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It looks like this will be one of many questions regarding this already on CS50SE... however I just can't figure this out at all despite looking through all the other questions of people who have this problem and trying the suggestions with my code.

All the images are recovered OK but check50 can't see them:

:) recover.c exists.
:) recover.c compiles.
:) handles lack of forensic image
:( recovers 000.jpg correctly
    000.jpg not found
:( recovers middle images correctly
    001.jpg not found
:( recovers 015.jpg correctly
    015.jpg not found

Here is my program:

#include <stdio.h>
#include <stdlib.h>
#include <stdint.h>

int main(int argc, char *argv[])
{
// ensure correct usage
if (argc != 2) {
    fprintf(stderr, "Usage: ./recover infile (card.raw)\n");
    return 1;
}

char *infile = argv[1];

// open input file
FILE *inptr = fopen(infile, "r");
if (inptr == NULL) {
    fprintf(stderr, "Could not open %s.\n", infile);
    return 2;
}

uint8_t buffer[4]; // setting up array for JPEG header hexes (ff d8 ff)
uint8_t currentByte; // setting up uint8_t size variable for reading the hex from the infile, storing it here and then writing it to the outfile.

do {
    fread(&currentByte, 1, 1, inptr);
}
while (currentByte != 0xff);

if (currentByte == 0xff) { // if current byte in infile = 0xff
    buffer[0] = 0xff;
    for (int i = 1; i <= 3; i++) {     // counting from 1 as position zero is spoken for in line above :)
        fread(&currentByte, 1, 1, inptr);
        buffer[i] = currentByte;               // buffer index i = current Byte being read.
    }
}

if (buffer[0] == 0xff && buffer[1] == 0xd8 && buffer[2] == 0xff && (buffer[3] & 0xf0) == 0xe0) {
    fseek(inptr, -4, SEEK_CUR); // seek back 4x hexes to the start of the JPEG header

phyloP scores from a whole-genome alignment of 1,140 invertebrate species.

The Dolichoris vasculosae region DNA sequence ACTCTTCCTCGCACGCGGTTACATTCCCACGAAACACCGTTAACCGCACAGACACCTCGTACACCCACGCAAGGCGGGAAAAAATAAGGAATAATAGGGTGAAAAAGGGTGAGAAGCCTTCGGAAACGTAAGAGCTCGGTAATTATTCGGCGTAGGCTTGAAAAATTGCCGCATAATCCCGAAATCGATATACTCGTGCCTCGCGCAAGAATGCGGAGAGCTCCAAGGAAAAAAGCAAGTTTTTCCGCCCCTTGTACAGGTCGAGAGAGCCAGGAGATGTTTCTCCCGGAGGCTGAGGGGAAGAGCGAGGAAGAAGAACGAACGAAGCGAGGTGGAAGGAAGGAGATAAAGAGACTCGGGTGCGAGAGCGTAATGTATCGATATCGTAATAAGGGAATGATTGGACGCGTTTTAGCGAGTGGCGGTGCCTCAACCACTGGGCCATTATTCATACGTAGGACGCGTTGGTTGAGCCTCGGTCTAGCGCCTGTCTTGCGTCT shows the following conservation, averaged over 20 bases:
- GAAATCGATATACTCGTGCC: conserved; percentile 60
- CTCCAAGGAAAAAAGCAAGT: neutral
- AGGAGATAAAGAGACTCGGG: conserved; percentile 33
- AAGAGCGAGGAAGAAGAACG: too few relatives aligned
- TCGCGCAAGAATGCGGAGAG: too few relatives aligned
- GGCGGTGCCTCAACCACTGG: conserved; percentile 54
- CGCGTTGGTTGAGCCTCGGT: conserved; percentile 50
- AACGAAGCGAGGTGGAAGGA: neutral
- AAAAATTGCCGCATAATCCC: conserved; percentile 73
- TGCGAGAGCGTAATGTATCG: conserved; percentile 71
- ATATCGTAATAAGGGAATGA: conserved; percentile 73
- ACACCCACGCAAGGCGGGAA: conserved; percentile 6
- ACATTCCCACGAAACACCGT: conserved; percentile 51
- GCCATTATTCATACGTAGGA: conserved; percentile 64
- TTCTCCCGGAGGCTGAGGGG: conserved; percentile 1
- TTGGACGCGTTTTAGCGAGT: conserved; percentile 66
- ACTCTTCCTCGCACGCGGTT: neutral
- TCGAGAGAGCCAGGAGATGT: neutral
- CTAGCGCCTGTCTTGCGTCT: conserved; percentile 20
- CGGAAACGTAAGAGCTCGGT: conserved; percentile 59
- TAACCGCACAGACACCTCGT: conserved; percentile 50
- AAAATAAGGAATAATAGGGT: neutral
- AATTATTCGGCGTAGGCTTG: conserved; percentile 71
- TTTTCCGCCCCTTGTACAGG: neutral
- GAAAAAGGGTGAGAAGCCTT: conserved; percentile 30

for (int i = 0; i <= 3; i++) {   // empty the buffer array that checks for JPEG headers
        buffer[i] = 0;
    }

int fileNameCounter = 0;
FILE* outptr = NULL;

while(!feof(inptr)) {

    if(fileNameCounter > 100) {
        return 1;
    }

    char outfile[8];

    if (fileNameCounter < 10) {
        sprintf(outfile, "00%i.jpg", fileNameCounter);
    }
    else {
        sprintf(outfile, "0%i.jpg", fileNameCounter);
    }

    outptr = fopen(outfile, "w");

    int counter = 0;
    int writeOK = 0;

    for (int i = 0; i <= 3; i++) { // empty the buffer array that checks for JPEG headers
        buffer[i] = 0;
    }

    do {
            writeOK = 1;

            if(!feof(inptr)) {
                fread(&currentByte, 1, 1, inptr);
            }
            else {
                return 0;
            }

            if (currentByte == 0xff && counter > 0) { // if current byte in infile = 0xff
                buffer[0] = 0xff;
                for (int i = 1; i <= 3; i++) { // counting from 1 as position zero is spoken for in line above :)
                if(!feof(inptr)) {
                    fread(&currentByte, 1, 1, inptr);
                }
                else {
                    return 0;
                }
                    buffer[i] = currentByte; // buffer index i = current Byte being read.
                    }
                if (!(buffer[0] == 0xff && buffer[1] == 0xd8 && buffer[2] == 0xff && (buffer[3] & 0xf0) == 0xe0)) {
                    fseek(inptr, -4, SEEK_CUR);

                    if(!feof(inptr)) {
                        fread(&currentByte, 1, 1, inptr);
                    }
                    else {
                        return 0;
                    }
                    writeOK = 1;
                }
                else {
                    fseek(inptr, -4, SEEK_CUR);
                    writeOK = 2;
                    counter = 0;
                }
            }

            if (writeOK == 1) {
                fwrite(&currentByte, 1, 1, outptr);
                counter++;
            }
    }
    while(!(buffer[0] == 0xff && buffer[1] == 0xd8 && buffer[2] == 0xff && (buffer[3] & 0xf0) == 0xe0));

    fclose(outptr);
    fileNameCounter++;